A JOURNEY OF CONSCIOUSNESS
By Bill Southworth
People struggle with conflict. It’s an unpleasant feeling, to say the least, and is not something most people choose to do. But everyone has conflict of some sort in his or her life. Why do some people so quickly respond to conflict in ways that make it worse, while others can respond in ways that bring calm and stability to a potentially charged situation? Part of the answer has to do with our stage of consciousness about potential conflict with an angry person or a person with a very different opinion than yours on a topic that matters to you. Let me explain.
There are four stages of consciousness or awareness we can use to respond to conflict-laden situations. They represent a journey of consciousness which may even take as long as a lifetime to master. Whether you choose to take the journey or not will require a conscious choice. Let’s look at the four stages and then you can decide if you want to begin. To assist in understanding the journey draw a large letter “U” on a piece of paper. Label the upper left area “Unconscious Inappropriate Response”, the lower left “Conscious Inappropriate Response”, the lower right “Conscious Appropriate Response” and the upper right of the letter “U” “Unconscious Appropriate Response.” The two unconscious stages of responses represent habits. You do them automatically. So the journey of consciousness is really one of moving from a response habit that is inappropriate to a response habit that is appropriate.
An “Unconscious Inappropriate Response” in a potential conflict situation represents a response that usually contributes to or even starts the conflict, without any awareness that that the action is inappropriate. For example, when someone says something that offends you your first response might be to start arguing with the other person. Not only are you now arguing, but you are trying to win the argument and you haven’t yet begun to listen. In another example, someone who simply wants to talk about an issue that has been bothering her may approach you. You listen for a couple of minutes and then your “Unconscious Inappropriate Response” of problem solving kicks in and the speaker begins to feel like you’re trying to solve her. It’s also at this unconscious stage of inappropriate response that you often allow your prejudices about people to hinder truly hearing their opinions.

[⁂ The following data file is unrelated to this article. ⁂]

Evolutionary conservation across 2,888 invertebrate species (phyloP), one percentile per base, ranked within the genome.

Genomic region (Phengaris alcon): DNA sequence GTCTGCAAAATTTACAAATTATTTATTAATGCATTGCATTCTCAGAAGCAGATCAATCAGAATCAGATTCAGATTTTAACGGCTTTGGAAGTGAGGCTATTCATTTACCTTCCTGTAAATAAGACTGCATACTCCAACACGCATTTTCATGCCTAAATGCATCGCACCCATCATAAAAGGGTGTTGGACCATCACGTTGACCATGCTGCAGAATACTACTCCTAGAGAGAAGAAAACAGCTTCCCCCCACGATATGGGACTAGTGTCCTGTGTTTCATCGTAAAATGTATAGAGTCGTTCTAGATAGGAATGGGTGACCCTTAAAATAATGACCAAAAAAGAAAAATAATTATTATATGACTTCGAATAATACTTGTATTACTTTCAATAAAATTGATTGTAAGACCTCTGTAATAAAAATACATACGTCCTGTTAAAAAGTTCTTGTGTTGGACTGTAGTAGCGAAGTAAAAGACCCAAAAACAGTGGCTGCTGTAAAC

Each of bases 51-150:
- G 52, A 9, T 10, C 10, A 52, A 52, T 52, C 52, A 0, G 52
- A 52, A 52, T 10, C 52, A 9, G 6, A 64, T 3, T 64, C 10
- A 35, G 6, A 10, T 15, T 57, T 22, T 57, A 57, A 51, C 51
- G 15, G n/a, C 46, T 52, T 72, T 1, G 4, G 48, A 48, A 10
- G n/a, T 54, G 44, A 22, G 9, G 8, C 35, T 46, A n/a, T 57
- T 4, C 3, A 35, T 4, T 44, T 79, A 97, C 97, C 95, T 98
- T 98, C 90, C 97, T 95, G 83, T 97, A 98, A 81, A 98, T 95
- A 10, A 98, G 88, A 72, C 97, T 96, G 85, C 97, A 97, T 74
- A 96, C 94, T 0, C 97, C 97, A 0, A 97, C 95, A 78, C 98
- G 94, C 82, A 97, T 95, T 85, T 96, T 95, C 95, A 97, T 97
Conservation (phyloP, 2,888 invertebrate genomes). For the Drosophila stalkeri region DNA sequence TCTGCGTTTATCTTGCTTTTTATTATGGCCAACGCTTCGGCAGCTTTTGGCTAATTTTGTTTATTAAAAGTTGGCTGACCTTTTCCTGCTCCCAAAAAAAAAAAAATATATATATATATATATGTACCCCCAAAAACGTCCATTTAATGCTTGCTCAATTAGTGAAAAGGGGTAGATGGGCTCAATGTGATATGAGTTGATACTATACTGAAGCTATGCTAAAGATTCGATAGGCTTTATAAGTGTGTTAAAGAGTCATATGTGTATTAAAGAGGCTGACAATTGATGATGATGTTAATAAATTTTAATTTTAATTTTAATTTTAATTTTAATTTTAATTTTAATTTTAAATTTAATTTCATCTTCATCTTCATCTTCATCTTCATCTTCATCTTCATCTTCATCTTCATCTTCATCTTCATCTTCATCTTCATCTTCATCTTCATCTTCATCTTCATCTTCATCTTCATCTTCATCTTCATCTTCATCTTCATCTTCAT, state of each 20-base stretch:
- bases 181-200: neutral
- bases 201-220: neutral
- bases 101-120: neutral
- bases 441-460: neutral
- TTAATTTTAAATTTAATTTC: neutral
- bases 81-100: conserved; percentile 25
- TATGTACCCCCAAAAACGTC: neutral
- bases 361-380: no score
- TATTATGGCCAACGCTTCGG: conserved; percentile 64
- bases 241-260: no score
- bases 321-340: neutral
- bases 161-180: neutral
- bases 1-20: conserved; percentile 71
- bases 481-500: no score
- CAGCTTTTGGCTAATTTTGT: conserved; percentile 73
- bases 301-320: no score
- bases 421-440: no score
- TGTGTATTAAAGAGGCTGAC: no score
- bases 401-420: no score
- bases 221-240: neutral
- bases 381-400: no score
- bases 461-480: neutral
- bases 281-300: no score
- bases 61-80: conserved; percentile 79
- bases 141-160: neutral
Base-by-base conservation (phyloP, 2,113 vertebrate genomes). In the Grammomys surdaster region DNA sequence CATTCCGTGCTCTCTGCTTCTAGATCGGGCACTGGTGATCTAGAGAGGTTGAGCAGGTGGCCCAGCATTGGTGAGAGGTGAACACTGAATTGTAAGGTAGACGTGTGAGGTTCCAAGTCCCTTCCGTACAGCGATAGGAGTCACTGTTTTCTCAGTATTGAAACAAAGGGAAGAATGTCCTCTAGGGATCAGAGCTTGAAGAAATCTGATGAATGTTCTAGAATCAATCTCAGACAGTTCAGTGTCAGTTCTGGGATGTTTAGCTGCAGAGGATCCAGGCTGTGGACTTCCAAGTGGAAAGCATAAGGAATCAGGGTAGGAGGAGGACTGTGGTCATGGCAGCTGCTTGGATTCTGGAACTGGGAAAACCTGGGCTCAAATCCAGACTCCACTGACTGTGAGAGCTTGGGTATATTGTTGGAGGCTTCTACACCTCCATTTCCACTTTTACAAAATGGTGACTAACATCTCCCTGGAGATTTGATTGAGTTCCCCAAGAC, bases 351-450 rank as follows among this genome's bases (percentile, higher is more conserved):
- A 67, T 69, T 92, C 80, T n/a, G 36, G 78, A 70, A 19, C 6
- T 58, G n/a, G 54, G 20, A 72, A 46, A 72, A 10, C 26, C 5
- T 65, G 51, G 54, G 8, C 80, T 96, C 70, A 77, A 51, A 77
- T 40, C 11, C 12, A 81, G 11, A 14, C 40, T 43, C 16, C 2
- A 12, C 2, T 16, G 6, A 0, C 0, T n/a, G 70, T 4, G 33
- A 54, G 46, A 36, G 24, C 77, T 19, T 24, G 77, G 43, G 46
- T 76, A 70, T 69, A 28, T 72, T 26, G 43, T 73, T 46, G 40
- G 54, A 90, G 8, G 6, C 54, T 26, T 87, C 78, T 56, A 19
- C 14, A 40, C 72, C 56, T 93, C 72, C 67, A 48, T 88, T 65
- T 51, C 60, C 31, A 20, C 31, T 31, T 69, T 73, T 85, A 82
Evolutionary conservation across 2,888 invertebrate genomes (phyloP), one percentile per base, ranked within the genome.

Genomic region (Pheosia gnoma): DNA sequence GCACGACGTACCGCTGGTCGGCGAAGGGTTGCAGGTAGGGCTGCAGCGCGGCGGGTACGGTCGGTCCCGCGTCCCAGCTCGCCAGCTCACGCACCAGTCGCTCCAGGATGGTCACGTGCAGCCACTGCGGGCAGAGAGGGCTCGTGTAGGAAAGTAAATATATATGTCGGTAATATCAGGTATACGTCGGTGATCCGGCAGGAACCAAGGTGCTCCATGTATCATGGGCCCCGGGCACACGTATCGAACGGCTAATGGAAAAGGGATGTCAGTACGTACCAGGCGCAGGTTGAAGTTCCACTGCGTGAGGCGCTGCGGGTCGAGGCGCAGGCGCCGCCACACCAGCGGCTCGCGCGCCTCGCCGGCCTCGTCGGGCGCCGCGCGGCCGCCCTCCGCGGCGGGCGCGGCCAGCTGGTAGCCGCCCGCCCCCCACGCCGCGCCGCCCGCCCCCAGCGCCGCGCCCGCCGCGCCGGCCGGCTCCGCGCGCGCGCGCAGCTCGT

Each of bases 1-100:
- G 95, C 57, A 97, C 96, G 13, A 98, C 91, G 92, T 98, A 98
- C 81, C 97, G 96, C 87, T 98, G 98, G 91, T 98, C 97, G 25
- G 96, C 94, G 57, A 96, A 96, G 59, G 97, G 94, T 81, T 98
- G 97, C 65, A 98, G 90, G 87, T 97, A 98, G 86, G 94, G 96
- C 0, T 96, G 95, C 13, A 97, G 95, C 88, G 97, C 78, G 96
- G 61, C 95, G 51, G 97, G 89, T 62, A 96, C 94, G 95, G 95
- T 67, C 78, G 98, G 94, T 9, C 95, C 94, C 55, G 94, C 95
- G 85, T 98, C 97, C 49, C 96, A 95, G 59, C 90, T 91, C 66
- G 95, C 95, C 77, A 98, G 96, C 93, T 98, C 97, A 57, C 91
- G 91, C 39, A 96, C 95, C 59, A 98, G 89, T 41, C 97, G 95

When you become conscious that your response to a person and/or what they are saying is inappropriate, then you’ve moved to the second stage, “Conscious Inappropriate Response”. Now you know that your response is inappropriate. This knowledge usually comes from feedback from the other person or from someone else who may be observing your behavior. This stage is quite important because it represents a large leap in your self-awareness. You’re more aware of what not to do, but not aware of what response is appropriate.
The third stage is where you are fully conscious of what response is appropriate and you act on it. You are now at the “Conscious Appropriate Response” level. You’ve learned the many ways to respond appropriately to a conflict-laden situation so you neither start a conflict situation nor make an existing conflict situation worse. At this stage you are even skilled enough to calm a situation and encourage some active listening.
The fourth stage is the most difficult to achieve. The “Unconscious Appropriate Response” stage is the master’s level of this whole journey and it may take a lifetime. At this stage you don’t need to think about what response is appropriate. It’s like remembering how to ride a bicycle. It’s how a master of the martial arts responds. Your response is now habit and it’s appropriate.